Colorado Attorney General Phil Weiser led a coalition of 50 attorneys general in 46 states and four territories in sending a letter to acting U.S. Attorney General Jeffrey Rosen denouncing the violence at the U.S. Capitol last week.
While many of the attorneys general have also placed at least part of the blame for inciting that riot on President Donald Trump, such as Weiser, the letter doesn’t go that far.
“The events of January 6 represent a direct, physical challenge to the rule of law and our democratic republic itself,” the letter reads. “Together, we will continue to do our part to repair the damage done to institutions and build a more perfect union. As Americans, and those charged with enforcing the law, we must come together to condemn lawless violence, making clear that such actions will not be allowed to go unchecked.”
The letter was signed by Republican and Democratic attorneys general alike. Only four did not, but three of them — Indiana, Louisiana and Montana — sent a letter of their own to the U.S. Justice Department on Wednesday, while the fourth, Texas Attorney General Ken Paxton, has spoken out against the violence.
The letters come on the heels of federal security agencies issuing a warning of credible threats against the nation’s Capitol and state legislatures, including a possible new storming of Congress on or before next Wednesday, when Democrat Joe Biden is sworn in as president.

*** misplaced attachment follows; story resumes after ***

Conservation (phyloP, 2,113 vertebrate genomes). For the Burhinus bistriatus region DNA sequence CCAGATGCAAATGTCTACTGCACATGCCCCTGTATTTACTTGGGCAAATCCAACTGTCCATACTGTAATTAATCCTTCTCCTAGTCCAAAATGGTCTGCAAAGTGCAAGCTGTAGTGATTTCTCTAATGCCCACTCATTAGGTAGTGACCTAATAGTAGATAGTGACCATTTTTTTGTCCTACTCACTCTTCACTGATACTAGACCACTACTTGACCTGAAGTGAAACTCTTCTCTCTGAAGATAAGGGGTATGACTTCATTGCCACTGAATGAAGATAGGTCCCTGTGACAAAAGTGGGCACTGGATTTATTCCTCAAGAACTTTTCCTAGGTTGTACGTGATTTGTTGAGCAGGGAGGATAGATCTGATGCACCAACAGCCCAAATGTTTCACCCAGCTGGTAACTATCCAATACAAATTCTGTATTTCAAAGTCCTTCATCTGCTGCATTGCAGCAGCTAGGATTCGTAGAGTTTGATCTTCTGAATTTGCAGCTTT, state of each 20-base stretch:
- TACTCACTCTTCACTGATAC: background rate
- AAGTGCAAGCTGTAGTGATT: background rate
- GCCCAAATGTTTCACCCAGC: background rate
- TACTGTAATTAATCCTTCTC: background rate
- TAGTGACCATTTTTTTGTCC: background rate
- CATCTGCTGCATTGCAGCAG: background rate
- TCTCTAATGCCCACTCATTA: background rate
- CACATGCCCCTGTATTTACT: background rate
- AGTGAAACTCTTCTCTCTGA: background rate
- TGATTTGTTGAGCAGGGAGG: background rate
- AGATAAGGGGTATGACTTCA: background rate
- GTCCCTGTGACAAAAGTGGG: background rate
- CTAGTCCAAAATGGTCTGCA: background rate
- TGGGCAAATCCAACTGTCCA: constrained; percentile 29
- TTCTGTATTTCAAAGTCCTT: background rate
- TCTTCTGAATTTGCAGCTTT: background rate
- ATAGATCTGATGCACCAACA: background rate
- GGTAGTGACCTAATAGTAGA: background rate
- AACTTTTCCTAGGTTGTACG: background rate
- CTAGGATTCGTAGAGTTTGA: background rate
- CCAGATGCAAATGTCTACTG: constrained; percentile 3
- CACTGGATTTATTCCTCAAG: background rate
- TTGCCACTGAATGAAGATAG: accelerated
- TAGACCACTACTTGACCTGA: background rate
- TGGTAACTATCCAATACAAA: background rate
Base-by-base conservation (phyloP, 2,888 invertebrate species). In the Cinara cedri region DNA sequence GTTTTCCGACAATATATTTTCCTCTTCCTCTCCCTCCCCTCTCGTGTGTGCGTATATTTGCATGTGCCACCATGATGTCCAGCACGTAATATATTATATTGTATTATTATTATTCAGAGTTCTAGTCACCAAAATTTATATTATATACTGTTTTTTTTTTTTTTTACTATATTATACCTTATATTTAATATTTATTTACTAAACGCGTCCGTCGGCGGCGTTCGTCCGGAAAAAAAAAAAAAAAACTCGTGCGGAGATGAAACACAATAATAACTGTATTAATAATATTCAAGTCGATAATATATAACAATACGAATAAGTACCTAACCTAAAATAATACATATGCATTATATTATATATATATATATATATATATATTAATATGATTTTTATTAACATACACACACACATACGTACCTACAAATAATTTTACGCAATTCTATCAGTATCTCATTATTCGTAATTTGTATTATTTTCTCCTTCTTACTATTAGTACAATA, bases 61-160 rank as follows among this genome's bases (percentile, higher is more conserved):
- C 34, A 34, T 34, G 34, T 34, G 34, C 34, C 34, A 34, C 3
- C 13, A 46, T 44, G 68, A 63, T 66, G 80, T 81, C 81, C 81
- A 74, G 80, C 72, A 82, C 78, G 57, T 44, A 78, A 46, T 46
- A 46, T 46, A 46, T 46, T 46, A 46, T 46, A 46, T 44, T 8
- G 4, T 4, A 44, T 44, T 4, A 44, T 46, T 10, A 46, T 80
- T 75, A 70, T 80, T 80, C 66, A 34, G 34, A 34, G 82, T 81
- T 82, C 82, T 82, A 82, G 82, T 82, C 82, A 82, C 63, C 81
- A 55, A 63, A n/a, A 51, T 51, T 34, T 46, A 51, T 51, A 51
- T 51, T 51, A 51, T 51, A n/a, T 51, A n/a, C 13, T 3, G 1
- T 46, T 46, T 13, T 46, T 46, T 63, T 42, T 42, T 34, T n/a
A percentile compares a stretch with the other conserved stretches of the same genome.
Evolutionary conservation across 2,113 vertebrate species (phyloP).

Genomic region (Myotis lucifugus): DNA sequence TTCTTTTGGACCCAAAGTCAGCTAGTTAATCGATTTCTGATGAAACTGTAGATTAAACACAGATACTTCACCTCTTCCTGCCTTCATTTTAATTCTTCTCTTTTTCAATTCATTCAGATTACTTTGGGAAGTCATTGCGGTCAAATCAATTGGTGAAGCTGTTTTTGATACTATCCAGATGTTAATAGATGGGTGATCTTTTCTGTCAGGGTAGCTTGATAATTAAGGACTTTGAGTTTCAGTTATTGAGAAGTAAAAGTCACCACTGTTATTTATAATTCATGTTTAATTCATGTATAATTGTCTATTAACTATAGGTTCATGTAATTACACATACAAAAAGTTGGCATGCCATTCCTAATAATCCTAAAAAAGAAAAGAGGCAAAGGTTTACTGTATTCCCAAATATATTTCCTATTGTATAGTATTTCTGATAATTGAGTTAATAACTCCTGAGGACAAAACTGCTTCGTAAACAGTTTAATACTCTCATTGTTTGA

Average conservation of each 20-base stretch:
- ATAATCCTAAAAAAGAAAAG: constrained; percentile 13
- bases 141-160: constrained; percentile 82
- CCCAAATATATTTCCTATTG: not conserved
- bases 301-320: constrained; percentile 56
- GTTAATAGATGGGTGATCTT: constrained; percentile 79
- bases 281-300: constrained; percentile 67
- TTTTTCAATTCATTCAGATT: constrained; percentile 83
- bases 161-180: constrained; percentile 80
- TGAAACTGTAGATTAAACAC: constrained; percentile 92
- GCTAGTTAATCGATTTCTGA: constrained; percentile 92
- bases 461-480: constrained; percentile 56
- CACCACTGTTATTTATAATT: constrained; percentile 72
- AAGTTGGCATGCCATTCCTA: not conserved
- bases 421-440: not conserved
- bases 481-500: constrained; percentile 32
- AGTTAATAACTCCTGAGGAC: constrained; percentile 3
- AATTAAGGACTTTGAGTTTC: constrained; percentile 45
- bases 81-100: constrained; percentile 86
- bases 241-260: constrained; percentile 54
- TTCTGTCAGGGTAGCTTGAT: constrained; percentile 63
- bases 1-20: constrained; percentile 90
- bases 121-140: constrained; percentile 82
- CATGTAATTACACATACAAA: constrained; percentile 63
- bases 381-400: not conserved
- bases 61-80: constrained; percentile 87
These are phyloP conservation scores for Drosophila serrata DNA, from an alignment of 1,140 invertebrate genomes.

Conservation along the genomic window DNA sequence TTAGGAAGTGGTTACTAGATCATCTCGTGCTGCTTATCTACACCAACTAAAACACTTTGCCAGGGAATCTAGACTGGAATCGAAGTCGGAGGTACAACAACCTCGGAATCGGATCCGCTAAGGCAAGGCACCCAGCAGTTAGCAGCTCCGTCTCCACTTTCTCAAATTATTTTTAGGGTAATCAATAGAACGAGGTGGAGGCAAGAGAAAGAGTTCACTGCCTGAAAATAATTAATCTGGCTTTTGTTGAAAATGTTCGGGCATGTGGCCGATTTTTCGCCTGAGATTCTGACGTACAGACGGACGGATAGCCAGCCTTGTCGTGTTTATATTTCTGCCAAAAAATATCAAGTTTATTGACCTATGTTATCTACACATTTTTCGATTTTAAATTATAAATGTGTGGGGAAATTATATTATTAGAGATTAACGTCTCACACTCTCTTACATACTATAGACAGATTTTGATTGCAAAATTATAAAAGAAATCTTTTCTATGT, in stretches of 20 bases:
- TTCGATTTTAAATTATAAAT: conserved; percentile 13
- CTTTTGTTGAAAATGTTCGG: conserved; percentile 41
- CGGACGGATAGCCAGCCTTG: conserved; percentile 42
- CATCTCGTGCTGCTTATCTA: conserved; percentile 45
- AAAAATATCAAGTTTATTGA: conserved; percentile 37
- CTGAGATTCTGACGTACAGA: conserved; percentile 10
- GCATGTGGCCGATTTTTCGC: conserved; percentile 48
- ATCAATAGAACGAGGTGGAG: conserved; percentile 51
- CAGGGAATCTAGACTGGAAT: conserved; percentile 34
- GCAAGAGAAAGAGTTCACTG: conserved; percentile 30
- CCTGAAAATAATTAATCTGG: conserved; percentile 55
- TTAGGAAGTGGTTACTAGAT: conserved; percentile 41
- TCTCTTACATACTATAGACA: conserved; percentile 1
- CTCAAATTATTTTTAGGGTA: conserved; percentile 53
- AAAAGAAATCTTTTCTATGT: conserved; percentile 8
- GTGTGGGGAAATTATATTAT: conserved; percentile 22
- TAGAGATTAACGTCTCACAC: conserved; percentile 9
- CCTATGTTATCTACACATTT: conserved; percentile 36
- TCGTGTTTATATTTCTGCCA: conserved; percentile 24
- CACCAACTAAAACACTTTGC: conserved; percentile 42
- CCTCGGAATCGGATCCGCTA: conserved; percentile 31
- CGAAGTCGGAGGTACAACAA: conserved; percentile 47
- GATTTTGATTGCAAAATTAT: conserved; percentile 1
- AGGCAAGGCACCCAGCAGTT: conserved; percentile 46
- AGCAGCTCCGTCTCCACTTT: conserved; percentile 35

In a joint statement from several chairs of various U.S. House committees, who had been briefed by the FBI and the D.C. U.S. Attorney’s Office about a possible second siege of the U.S. Capitol, lawmakers said they were deeply concerned about what might happen next.
“It is clear that more must be done to preempt, penetrate and prevent deadly and seditious assaults by domestic violent extremists in the days ahead,” the Democratic chairmen wrote. “This was not a peaceful protest that got out of hand. This was an attempted coup to derail our constitutional process and intimidate our duly elected leaders through violence.”
On Wednesday, lawmakers voted to impeach Trump for the second time, making him the first U.S. president to face such a sanction twice.
Weiser said he supports that effort.
“The president continues to abuse his power and act without regard for the law, for his office or for decency toward others,” Weiser said. “We are left with no other option. This president must be impeached and removed from office.”